How does the Affordable Care Act affect me? You may be impacted even if you have employer health insurance.

KJ: With this year bringing a lot of healthcare changes we wanted to dedicate a post to some of the changes that have occurred and what you may be going through (or will go through).

We stumbled across a nice little decision site where partnered with TurboTax to help you understand your options when it comes to healthcare coverage this year. Check out the site at: TurboTax and health care considerations.

Heap Of Dollars With Stethoscope

So, what has changed? Well the most obvious change is that (generally speaking) you are now required to get health insurance, otherwise you could face some stiff penalties. See the below excerpt directly from the website:

    The penalty in 2014 is calculated one of 2 ways. If you or your dependents don’t have insurance that qualifies as minimum essential coverage you’ll pay whichever of these amounts is higher:

      1% of your yearly household income. (Only the amount of income above the tax filing threshold, $10,150 for an individual, is used to calculate the penalty.) The maximum penalty is the national average premium for a bronze plan.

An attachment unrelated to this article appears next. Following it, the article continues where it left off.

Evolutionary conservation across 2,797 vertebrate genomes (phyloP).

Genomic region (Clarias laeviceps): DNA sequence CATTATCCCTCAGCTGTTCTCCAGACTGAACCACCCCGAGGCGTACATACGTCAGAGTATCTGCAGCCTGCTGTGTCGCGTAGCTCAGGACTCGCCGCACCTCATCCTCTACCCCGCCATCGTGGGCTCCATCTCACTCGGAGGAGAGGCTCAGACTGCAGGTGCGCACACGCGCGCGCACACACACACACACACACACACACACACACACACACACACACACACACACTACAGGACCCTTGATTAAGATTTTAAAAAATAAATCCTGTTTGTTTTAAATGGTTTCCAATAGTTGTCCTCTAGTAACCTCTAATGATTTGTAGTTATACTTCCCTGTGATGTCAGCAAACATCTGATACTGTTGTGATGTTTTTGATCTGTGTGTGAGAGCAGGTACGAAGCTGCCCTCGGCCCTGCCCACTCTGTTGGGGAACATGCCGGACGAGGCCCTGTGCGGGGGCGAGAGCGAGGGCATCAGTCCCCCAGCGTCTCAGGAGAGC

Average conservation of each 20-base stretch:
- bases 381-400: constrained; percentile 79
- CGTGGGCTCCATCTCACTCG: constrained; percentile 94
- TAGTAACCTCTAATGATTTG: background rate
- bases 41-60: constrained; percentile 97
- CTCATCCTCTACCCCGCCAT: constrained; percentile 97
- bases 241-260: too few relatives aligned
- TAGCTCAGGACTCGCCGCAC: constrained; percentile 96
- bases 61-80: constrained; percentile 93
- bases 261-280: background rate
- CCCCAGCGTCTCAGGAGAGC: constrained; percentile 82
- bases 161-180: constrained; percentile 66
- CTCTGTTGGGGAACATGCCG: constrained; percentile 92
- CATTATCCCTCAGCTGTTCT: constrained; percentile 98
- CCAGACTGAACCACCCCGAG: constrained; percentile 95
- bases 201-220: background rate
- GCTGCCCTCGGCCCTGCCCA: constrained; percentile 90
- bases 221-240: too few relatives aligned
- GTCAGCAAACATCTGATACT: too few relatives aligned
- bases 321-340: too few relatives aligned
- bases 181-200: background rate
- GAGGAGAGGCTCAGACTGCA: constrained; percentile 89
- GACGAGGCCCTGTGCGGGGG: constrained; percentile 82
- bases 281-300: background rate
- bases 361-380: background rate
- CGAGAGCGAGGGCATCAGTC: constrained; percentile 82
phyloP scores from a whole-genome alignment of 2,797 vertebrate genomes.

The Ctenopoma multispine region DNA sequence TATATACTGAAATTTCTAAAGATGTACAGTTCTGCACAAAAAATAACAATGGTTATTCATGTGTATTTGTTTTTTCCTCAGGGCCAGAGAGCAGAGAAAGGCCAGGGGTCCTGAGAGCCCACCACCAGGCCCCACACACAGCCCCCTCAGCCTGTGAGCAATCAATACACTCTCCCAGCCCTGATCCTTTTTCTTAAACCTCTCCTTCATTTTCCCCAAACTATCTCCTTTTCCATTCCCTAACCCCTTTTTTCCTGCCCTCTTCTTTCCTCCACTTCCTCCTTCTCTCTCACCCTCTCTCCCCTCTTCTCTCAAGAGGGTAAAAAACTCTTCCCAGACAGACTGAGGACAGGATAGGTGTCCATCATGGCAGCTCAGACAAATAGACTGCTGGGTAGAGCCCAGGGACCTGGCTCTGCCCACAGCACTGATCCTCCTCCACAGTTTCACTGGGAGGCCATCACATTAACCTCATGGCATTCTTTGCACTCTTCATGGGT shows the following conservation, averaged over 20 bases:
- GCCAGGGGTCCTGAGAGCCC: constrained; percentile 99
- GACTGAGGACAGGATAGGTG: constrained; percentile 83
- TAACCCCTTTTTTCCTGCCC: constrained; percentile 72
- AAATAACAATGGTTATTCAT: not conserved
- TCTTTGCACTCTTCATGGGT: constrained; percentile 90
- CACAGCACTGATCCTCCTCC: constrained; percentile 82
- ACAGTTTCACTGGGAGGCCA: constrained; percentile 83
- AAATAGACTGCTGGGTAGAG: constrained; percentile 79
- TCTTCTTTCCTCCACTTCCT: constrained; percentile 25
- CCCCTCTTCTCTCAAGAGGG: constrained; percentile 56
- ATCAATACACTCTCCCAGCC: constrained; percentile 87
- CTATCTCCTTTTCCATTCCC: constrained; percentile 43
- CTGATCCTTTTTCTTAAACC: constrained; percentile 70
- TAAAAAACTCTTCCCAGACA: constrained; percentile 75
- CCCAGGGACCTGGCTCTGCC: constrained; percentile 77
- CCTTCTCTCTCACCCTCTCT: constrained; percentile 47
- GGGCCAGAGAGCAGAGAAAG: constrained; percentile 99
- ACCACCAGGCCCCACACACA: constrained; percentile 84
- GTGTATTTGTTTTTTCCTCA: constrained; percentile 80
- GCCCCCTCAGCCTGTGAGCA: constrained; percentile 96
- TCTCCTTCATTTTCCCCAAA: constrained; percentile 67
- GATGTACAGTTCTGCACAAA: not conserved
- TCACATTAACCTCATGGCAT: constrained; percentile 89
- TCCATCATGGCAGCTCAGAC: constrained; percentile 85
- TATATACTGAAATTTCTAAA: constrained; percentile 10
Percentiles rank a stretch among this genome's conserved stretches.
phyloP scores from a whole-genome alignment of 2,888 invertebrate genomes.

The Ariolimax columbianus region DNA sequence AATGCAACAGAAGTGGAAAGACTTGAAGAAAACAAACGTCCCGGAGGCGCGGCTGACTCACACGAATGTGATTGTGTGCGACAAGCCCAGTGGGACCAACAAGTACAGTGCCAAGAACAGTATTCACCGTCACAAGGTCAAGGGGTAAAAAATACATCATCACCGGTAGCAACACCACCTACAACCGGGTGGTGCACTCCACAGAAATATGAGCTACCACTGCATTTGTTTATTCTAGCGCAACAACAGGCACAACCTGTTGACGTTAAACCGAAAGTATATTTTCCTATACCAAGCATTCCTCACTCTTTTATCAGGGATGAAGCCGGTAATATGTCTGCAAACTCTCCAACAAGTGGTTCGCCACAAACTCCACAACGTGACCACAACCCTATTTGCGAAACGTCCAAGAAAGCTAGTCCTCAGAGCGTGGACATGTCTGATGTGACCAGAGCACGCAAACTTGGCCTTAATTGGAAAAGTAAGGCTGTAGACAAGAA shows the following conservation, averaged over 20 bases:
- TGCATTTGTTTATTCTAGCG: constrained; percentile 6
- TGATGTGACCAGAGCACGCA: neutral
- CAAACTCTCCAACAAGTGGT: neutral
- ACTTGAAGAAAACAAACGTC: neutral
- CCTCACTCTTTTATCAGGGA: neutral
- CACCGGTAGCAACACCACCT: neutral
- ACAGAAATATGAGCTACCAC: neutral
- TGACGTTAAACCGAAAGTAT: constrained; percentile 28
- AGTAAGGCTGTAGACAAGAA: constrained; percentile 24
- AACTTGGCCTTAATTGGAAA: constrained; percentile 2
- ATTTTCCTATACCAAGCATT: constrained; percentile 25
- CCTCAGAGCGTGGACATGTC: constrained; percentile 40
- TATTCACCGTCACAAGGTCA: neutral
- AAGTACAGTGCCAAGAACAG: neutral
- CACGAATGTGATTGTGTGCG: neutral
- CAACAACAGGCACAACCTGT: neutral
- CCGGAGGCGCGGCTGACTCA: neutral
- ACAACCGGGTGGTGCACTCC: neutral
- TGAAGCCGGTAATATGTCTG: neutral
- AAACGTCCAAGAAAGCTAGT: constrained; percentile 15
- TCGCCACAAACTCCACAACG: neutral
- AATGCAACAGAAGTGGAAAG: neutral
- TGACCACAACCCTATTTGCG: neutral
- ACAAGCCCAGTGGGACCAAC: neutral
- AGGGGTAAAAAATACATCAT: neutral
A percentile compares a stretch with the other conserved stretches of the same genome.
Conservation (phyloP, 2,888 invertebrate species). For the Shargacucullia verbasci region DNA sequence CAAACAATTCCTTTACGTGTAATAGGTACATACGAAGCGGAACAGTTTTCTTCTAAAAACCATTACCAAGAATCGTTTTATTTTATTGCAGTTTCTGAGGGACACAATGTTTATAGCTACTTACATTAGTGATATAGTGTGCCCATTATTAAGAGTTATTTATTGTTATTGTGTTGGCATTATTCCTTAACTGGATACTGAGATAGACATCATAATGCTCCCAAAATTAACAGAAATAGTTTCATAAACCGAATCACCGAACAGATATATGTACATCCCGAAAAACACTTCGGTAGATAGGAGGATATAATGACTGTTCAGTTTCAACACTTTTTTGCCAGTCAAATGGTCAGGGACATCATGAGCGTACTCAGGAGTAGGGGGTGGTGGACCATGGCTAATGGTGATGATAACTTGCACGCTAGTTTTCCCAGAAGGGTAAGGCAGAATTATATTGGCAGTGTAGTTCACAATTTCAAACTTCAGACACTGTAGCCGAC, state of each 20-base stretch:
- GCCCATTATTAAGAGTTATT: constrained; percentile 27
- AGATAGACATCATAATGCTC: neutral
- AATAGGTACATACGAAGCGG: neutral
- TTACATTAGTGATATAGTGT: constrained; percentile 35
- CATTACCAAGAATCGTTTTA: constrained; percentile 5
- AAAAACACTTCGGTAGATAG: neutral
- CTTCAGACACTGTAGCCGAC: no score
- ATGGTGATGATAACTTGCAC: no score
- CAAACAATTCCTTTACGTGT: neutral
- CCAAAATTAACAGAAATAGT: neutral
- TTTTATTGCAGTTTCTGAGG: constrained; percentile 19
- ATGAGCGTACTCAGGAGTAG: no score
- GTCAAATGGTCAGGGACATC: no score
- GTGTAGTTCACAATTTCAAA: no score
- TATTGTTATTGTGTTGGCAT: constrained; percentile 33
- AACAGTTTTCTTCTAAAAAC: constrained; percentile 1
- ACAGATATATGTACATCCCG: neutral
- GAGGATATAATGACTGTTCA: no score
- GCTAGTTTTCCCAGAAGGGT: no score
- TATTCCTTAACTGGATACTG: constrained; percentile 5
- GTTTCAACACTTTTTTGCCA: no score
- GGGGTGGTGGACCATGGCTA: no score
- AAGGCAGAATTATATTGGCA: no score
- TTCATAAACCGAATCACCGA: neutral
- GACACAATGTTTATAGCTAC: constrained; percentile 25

$95 per person for the year ($47.50 per child under 18). The maximum penalty per family using this method is $285.

    The way the penalty is calculated, a single adult with household income below $19,650 would pay the $95 flat rate. A single adult with household income above $19,650 would pay an amount based on the 1% rate. (If income is below $10,150, no penalty is owed.)

    The penalty increases every year. In 2015 it’s 2% of income or $325 per person. In 2016 and later years it’s 2.5% of income or $695 per person. After that it’s adjusted for inflation.

    If you’re uninsured for just part of the year, 1/12 of the yearly penalty applies to each month you’re uninsured. If you’re uninsured for less than 3 months, you don’t have to make a payment.

    You’ll pay the fee on your 2014 federal income tax return. Most people will file this return in 2015.

Current coverage can still mean changes coming